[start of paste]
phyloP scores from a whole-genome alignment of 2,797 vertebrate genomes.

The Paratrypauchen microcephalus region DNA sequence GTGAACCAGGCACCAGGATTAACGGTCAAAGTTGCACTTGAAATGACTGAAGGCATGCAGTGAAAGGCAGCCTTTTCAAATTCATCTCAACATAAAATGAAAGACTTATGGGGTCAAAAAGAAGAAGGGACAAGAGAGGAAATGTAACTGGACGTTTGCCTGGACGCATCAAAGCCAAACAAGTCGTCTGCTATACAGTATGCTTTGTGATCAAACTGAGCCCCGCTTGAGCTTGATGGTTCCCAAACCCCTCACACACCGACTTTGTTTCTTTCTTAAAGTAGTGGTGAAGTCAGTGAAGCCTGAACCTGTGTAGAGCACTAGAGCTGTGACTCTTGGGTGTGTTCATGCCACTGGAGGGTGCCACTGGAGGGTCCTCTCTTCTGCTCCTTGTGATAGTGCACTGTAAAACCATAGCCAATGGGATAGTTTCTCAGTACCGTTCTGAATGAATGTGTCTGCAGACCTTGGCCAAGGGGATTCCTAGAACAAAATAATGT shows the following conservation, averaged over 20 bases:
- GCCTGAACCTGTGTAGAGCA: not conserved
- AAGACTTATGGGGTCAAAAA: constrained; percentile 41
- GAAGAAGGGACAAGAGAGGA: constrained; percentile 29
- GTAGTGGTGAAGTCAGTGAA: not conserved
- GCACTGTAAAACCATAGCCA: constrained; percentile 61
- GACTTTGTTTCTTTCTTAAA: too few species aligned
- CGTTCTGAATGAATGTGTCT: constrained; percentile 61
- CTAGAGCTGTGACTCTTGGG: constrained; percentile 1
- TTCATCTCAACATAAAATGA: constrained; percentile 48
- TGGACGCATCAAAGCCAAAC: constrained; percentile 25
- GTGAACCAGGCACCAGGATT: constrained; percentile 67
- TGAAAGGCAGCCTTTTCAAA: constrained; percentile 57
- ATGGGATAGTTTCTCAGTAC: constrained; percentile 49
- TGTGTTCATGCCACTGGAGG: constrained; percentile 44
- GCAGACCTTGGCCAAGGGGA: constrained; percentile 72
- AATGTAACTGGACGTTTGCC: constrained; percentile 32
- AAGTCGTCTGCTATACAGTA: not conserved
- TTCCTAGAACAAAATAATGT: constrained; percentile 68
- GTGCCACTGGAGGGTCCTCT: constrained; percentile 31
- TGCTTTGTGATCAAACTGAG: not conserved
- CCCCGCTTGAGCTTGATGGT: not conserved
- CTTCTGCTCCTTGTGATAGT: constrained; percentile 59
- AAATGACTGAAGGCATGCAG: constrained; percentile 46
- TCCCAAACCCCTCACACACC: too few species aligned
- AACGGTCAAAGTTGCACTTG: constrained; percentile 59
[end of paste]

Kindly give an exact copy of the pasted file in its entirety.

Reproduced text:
phyloP scores from a whole-genome alignment of 2,797 vertebrate genomes.

The Paratrypauchen microcephalus region DNA sequence GTGAACCAGGCACCAGGATTAACGGTCAAAGTTGCACTTGAAATGACTGAAGGCATGCAGTGAAAGGCAGCCTTTTCAAATTCATCTCAACATAAAATGAAAGACTTATGGGGTCAAAAAGAAGAAGGGACAAGAGAGGAAATGTAACTGGACGTTTGCCTGGACGCATCAAAGCCAAACAAGTCGTCTGCTATACAGTATGCTTTGTGATCAAACTGAGCCCCGCTTGAGCTTGATGGTTCCCAAACCCCTCACACACCGACTTTGTTTCTTTCTTAAAGTAGTGGTGAAGTCAGTGAAGCCTGAACCTGTGTAGAGCACTAGAGCTGTGACTCTTGGGTGTGTTCATGCCACTGGAGGGTGCCACTGGAGGGTCCTCTCTTCTGCTCCTTGTGATAGTGCACTGTAAAACCATAGCCAATGGGATAGTTTCTCAGTACCGTTCTGAATGAATGTGTCTGCAGACCTTGGCCAAGGGGATTCCTAGAACAAAATAATGT shows the following conservation, averaged over 20 bases:
- GCCTGAACCTGTGTAGAGCA: not conserved
- AAGACTTATGGGGTCAAAAA: constrained; percentile 41
- GAAGAAGGGACAAGAGAGGA: constrained; percentile 29
- GTAGTGGTGAAGTCAGTGAA: not conserved
- GCACTGTAAAACCATAGCCA: constrained; percentile 61
- GACTTTGTTTCTTTCTTAAA: too few species aligned
- CGTTCTGAATGAATGTGTCT: constrained; percentile 61
- CTAGAGCTGTGACTCTTGGG: constrained; percentile 1
- TTCATCTCAACATAAAATGA: constrained; percentile 48
- TGGACGCATCAAAGCCAAAC: constrained; percentile 25
- GTGAACCAGGCACCAGGATT: constrained; percentile 67
- TGAAAGGCAGCCTTTTCAAA: constrained; percentile 57
- ATGGGATAGTTTCTCAGTAC: constrained; percentile 49
- TGTGTTCATGCCACTGGAGG: constrained; percentile 44
- GCAGACCTTGGCCAAGGGGA: constrained; percentile 72
- AATGTAACTGGACGTTTGCC: constrained; percentile 32
- AAGTCGTCTGCTATACAGTA: not conserved
- TTCCTAGAACAAAATAATGT: constrained; percentile 68
- GTGCCACTGGAGGGTCCTCT: constrained; percentile 31
- TGCTTTGTGATCAAACTGAG: not conserved
- CCCCGCTTGAGCTTGATGGT: not conserved
- CTTCTGCTCCTTGTGATAGT: constrained; percentile 59
- AAATGACTGAAGGCATGCAG: constrained; percentile 46
- TCCCAAACCCCTCACACACC: too few species aligned
- AACGGTCAAAGTTGCACTTG: constrained; percentile 59